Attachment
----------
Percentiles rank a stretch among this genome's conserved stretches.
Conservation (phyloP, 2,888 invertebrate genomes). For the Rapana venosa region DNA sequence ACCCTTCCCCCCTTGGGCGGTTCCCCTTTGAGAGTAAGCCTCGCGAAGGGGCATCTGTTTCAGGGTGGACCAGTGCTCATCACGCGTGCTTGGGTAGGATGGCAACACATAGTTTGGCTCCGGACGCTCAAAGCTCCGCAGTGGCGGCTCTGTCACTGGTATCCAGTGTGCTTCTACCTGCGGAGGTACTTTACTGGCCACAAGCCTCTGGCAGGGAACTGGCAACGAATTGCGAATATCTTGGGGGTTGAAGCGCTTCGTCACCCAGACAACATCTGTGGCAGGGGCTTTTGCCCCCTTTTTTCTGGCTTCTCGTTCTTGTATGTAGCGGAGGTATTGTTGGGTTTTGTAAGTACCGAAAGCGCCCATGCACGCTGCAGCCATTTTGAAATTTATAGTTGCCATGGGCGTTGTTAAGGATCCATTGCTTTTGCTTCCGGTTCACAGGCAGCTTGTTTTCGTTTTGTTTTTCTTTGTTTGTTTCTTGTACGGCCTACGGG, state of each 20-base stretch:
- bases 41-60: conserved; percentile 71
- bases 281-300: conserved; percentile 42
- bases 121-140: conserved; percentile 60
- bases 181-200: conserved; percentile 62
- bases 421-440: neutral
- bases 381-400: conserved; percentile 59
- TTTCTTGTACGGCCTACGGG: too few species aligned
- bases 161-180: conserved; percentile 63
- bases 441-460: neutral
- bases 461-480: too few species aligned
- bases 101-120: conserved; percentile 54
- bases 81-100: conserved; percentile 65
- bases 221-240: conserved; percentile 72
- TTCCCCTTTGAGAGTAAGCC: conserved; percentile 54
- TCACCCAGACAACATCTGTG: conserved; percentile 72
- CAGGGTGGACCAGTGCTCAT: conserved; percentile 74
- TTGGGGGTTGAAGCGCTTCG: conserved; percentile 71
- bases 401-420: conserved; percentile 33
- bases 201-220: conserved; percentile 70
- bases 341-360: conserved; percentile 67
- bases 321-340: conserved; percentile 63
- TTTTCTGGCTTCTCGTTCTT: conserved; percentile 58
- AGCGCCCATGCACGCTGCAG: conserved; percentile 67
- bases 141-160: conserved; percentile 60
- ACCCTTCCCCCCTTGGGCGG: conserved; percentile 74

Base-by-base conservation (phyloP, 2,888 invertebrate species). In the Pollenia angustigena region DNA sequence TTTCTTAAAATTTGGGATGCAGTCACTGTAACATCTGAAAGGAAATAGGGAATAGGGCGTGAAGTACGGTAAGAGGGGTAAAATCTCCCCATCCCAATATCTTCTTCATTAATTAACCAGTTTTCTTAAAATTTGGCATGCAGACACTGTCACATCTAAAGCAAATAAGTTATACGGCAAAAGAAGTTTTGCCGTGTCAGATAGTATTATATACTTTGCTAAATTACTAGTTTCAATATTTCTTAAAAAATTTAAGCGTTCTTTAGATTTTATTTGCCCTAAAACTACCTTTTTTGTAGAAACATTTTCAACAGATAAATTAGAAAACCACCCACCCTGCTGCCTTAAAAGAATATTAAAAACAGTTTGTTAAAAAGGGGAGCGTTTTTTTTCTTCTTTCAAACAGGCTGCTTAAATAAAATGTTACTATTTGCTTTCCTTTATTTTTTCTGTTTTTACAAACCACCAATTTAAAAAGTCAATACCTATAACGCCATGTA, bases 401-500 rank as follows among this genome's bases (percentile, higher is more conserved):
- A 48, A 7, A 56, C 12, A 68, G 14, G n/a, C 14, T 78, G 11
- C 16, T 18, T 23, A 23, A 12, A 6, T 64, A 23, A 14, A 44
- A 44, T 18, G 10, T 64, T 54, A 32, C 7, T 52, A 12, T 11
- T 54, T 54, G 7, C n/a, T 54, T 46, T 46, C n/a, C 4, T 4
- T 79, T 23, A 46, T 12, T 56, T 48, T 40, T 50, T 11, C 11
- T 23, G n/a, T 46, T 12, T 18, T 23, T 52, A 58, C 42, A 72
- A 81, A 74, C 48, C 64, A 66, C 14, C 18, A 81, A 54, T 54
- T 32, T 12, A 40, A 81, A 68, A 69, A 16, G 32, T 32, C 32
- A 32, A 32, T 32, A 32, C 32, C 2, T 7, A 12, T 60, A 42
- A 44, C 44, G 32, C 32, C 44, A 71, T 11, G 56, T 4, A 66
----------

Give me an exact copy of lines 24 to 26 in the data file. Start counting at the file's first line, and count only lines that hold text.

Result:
- TTTTCTGGCTTCTCGTTCTT: conserved; percentile 58
- AGCGCCCATGCACGCTGCAG: conserved; percentile 67
- bases 141-160: conserved; percentile 60